[ Home | Table of Contents | Previous Page | Next Page | Back Issues | Complete Index ]

A Study of Exhortation - Romans 12:21

This article concludes an on-going, verse-by-verse series on the exhortations in Romans 12.

Overcoming Evil with Good

Do not be overcome by evil, but overcome evil with good. (Romans 12:21).

Here we come to the final verse of chapter 12. This verse sums up all that Paul has said since the fourteenth verse concerning living in a fallen world. We have been exhorted to "bless and do not curse" (vs. 14), "live in harmony" (vs. 16), "be willing to associate with people of low position" (vs. 16), "do what is right in the eyes of everybody" (vs. 17), and (most applicably) "if your enemy is hungry, feed him; if he is thirsty, give him something to drink" (vs. 20). All these exhortations are ways to "overcome evil with good."

Paul first says, "Do not be overcome by evil." Evil often begets evil. It is difficult not to consider retaliation when faced with evil. It is natural first for us to be tempted to meet evil with evil, but Paul has just told us: "Do not repay anyone evil for evil" (vs. 17). We must battle against our worldly tendency to "be overcome by evil." We must resist coming under the power of evil, being drawn into it. We must not even entertain thoughts of joining in evil or retaliation. Contrary to the world's belief, to retaliate is to lose. The world views the one who has the last blow or the last word as the victor. This is far from the truth. When we retaliate, we are the conquered, conquered by evil: we are brought down to the level of our enemy; we are no better than him.

Paul gives us an alternative, a way to resist being overcome by evil: we are to "overcome evil with good." This is a difficult exhortation to carry out, but we must strive and persevere to "overcome evil with good." We must, by the Spirit of God, go against our natural desire to retaliate. Paul, in the previous verse, gave a practical example of "overcoming evil with good." He said: "If your enemy is hungry, feed him; if he is thirsty, give him something to drink." Such behavior--giving our enemy food, drink, a helping hand--is much more effective in "overcoming evil" than giving him a rap to the jaw or a piece of our mind. Goodness, kindness are powerful weapons. "Men whose minds can withstand argument, and whose hearts rebel against threats, are not [able to withstand] the pervasive influence of unfeigned love."[Footnote #1] Noone but the most irredeemable evil man can survive kindness, the sincere love of a neighbor.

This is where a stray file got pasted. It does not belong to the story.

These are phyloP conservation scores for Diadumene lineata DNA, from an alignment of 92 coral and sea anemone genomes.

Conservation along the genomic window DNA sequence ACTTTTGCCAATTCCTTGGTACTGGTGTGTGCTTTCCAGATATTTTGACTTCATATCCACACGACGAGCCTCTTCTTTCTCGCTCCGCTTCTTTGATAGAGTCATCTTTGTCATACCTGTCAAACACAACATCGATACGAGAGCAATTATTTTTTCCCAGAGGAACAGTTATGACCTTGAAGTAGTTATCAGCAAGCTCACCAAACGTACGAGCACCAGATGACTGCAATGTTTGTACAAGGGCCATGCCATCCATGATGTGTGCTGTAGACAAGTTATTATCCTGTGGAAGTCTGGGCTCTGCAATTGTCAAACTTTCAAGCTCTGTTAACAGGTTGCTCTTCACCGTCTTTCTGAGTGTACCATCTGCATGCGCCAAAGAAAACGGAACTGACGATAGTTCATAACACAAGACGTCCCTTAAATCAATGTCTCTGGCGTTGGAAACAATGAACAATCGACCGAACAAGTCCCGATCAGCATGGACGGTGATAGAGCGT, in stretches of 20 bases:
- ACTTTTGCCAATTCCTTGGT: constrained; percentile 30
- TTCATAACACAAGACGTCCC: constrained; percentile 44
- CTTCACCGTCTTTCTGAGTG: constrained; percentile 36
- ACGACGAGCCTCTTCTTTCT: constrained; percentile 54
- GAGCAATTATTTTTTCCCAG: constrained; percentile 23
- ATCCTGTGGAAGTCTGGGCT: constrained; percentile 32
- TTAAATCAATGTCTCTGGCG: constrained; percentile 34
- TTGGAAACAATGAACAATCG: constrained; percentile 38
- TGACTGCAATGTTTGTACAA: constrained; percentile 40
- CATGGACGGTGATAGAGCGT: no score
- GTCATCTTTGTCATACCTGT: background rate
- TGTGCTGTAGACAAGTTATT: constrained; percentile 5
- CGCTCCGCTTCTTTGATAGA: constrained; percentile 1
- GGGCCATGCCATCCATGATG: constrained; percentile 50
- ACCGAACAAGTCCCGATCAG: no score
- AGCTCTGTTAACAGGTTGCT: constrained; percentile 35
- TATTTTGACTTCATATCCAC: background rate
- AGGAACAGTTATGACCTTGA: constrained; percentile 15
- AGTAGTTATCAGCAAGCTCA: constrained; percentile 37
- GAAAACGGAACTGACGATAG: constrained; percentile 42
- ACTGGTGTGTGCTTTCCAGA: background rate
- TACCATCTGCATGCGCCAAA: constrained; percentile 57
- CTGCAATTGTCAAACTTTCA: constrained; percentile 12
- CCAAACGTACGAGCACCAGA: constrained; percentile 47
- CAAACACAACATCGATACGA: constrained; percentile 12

To overcome evil with good, we are to seek out the needs of our enemy. We cannot carry out Paul's exhortation to feed our hungry enemy, unless we first know that he is hungry. Once we know our enemy's needs, we are to seek to satisfy them. If he needs a glass of water, provide it; if he needs a helping hand, lend it; if he needs a kind word, speak it out; if he needs a pat on the back, encourage him enthusiastically.

To overcome evil in such a way is the will of God, for He did the same thing for us. Through sin, we were God's enemies, yet, instead of retaliating, He saw our need and went to great lengths to fulfill it: "[W]hen we were God's enemies, we were reconciled to Him through the death of His Son" (Rom. 5:10). God overcame our evil by the greatest act of kindness the world has ever known. He proved the effectiveness of this strategy to overcome evil, for, through the years, countless multitudes of people who were entrenched in a life of sin and wickedness, left behind their evil ways when they understood and experienced the love of Christ.

So Father, by Your Spirit, give us such love, love that would overcome evil. Give us the moral strength to resist our natural tendency to retaliate, so that we may not be overcome by evil. Give us insight into the needs of our enemies; give us the desire and ability to fulfill these needs. In the name of Christ, who gave His life to overcome evil, we pray these things, Amen.

(This concludes our study in Romans 12)


1. Charles Hodge, The Epistle for Romans, pg. 404.

[ Home | Table of Contents | Previous Page | Next Page | Back Issues | Complete Index ]